You can appoint more than one attorney to deal with your property, or use a trustee company such as Public Trust.
The arrangement must state whether the power of attorney will have immediate effect or if it will come into effect only if you become mentally incapable. You are “mentally incapable” in relation to property when you are not wholly competent to manage your own affairs.
Many lawyers recommend that the document have immediate effect because of the costs and difficulties of proving lack of capacity.
There are measures you can take to protect yourself and reduce the risk of problems arising.
- Appoint two attorneys. Appointments can be made “joint but not several” meaning neither attorney can act without the knowledge and approval of the other. The problem with requiring joint authority is that if one attorney is out of contact or incapacitated, the other can’t act alone. The enduring power of attorney will cease to have effect if one of the attorneys dies and the court revokes the appointment, or if one attorney becomes bankrupt or mentally ill. There will also be a problem if the joint attorneys can’t work together. Careful choice of joint attorneys is crucial.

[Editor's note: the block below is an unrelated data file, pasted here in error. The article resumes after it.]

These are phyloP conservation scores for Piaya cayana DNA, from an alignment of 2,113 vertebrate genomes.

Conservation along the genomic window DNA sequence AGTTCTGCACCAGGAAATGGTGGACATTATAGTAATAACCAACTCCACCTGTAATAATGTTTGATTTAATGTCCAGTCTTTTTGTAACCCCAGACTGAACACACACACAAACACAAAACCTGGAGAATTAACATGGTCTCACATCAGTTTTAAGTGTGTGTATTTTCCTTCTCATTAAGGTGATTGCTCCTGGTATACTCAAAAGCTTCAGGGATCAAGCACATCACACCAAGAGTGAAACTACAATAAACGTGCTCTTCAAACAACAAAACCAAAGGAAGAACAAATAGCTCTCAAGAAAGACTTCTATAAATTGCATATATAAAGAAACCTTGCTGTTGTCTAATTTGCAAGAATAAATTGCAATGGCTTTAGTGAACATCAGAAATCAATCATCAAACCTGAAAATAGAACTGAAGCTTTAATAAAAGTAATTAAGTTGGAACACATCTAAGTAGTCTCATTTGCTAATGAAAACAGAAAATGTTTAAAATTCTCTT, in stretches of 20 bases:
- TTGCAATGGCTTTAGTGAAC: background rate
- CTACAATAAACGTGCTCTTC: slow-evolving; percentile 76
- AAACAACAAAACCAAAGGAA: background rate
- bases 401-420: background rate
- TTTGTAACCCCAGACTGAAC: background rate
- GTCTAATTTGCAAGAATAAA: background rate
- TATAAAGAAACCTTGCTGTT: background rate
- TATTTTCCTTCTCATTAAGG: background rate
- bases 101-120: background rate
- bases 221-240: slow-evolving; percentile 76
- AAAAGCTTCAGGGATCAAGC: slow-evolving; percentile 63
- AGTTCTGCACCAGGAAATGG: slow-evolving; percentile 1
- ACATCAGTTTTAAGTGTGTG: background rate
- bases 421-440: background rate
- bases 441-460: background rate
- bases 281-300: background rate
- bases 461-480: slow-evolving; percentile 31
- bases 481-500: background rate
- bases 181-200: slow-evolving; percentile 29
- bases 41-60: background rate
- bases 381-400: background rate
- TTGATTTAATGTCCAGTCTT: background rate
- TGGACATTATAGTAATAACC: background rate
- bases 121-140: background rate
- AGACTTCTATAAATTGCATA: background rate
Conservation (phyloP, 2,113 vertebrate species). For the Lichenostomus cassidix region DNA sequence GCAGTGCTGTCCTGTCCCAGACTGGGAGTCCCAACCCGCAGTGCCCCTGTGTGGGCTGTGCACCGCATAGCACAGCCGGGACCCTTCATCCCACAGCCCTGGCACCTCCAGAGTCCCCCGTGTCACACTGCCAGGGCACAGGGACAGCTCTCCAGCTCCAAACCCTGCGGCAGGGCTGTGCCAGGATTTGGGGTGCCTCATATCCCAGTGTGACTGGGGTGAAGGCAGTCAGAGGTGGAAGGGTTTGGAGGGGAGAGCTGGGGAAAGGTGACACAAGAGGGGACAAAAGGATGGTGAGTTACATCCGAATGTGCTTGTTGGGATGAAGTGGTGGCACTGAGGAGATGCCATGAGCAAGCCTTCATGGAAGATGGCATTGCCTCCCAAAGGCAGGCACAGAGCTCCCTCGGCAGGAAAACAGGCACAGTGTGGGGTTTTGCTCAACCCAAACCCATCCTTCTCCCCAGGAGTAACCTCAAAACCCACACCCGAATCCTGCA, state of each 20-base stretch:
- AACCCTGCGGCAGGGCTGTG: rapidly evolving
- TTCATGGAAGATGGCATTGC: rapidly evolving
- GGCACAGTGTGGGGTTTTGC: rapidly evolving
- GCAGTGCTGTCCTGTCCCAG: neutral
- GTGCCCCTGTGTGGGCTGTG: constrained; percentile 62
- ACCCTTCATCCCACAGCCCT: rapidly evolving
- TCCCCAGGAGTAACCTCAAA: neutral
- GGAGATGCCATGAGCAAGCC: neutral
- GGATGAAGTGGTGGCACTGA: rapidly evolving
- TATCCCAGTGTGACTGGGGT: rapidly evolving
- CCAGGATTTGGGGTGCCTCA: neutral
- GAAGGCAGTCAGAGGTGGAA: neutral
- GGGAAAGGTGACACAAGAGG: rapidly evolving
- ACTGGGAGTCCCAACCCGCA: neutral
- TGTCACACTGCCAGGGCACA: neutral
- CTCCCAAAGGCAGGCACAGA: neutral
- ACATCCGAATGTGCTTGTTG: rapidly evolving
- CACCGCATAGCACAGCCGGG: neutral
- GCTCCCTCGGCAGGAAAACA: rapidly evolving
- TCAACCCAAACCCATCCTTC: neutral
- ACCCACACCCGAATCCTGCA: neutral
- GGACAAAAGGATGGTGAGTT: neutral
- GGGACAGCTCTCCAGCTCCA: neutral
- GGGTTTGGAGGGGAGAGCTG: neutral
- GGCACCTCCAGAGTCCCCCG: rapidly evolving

- Appoint a professional or a trustee company. An institution will be independent and will provide a check on an individual attorney. There will be ongoing professional costs for the work done.
- Restrict an attorney’s powers. Instead of giving an attorney full powers, you can limit of what they can do. For example, you can choose to give your attorney power to access your accounts but not sell your house. But don’t go overboard with this. Having an attorney hamstrung with countless restrictions while you’re unable to look after yourself could be as bad as having no attorney at all.
- You can also name parties with whom the attorney must consult before making decisions. The final decision still lies with the attorney, but the requirement of consultation can provide reassurance that the right decision will be made.
If significant sums of money are involved, two attorneys or an institution should be appointed.
Personal care and welfare